Earthworks - Spiral Jetty | Artopia

Robert Smithson

A Closer Look

The movement of Spiral Jetty takes off from the shoreline to the center of the spiral. Smithson used black rock and earth to make this piece. The consistency of the material reinforces the movement toward the center; then we wind our way back from the middle of the spiral to the shore. Try using dirt, rocks, sticks or other natural materials to make an artwork directly on the ground. When you go to the beach make a sculpture in the sand and decorate it with shells.

About the Sculpture

Spiral Jetty is in the Great Salt Lake in Utah. It is made of 6,650 tons of black basalt rock and earth and is 1,500 feet long. It took two dump trucks, a tractor and a large front loader to move all the rocks. When Smithson built the sculpture the elevation of the lake was 4,195 feet. Then the lake rose and for years Spiral Jetty was hard to see. Since 1999 the water level has gone down and this famous sculpture has slowly reemerged. Now it is completely exposed and the rocks are encrusted with white salt crystals that look like snow.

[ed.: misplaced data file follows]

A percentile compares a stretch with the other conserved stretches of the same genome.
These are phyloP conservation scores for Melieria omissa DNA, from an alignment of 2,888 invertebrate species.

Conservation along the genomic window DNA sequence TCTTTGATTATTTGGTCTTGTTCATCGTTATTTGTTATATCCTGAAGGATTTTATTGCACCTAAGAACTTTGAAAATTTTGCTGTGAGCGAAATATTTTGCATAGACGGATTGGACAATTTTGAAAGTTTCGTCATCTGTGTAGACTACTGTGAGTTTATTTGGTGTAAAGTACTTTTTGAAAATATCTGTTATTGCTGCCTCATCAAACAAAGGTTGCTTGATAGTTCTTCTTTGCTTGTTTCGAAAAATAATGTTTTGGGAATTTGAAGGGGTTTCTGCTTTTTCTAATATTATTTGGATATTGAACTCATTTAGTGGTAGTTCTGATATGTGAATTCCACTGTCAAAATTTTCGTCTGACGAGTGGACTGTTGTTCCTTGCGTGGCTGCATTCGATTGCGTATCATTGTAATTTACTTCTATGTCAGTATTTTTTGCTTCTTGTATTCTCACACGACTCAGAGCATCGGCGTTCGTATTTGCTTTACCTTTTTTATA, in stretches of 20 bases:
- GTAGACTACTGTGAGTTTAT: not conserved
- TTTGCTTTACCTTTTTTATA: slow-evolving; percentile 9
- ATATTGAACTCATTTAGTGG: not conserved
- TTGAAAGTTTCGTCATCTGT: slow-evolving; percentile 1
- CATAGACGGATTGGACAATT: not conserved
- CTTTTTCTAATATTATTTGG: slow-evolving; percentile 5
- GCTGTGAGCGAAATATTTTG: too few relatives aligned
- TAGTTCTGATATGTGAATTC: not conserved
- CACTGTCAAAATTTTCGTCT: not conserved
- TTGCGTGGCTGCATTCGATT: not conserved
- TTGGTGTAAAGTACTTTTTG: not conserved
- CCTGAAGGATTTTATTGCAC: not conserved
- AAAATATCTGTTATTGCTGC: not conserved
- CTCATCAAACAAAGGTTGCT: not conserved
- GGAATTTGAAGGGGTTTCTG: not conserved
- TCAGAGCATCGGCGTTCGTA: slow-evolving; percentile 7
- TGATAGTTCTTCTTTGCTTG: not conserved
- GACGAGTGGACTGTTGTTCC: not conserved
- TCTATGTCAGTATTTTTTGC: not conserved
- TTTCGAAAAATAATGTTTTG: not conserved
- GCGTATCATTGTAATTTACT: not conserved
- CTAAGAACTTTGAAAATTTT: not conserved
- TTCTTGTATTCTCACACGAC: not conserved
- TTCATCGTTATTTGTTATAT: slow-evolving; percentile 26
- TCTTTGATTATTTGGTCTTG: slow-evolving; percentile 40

About the Artist

When Robert Smithson was a high-school student he won a scholarship to New York's Art Students League and he had his first solo show when he was 21. He soon began challenging ideas about art. He called museums "tombs" and he liked to place his artworks outdoors because, he said, "Nature is never finished." Smithson died in a plane crash in 1973 at age 35; though he died young, he had a major impact on the world of art.


Write About It

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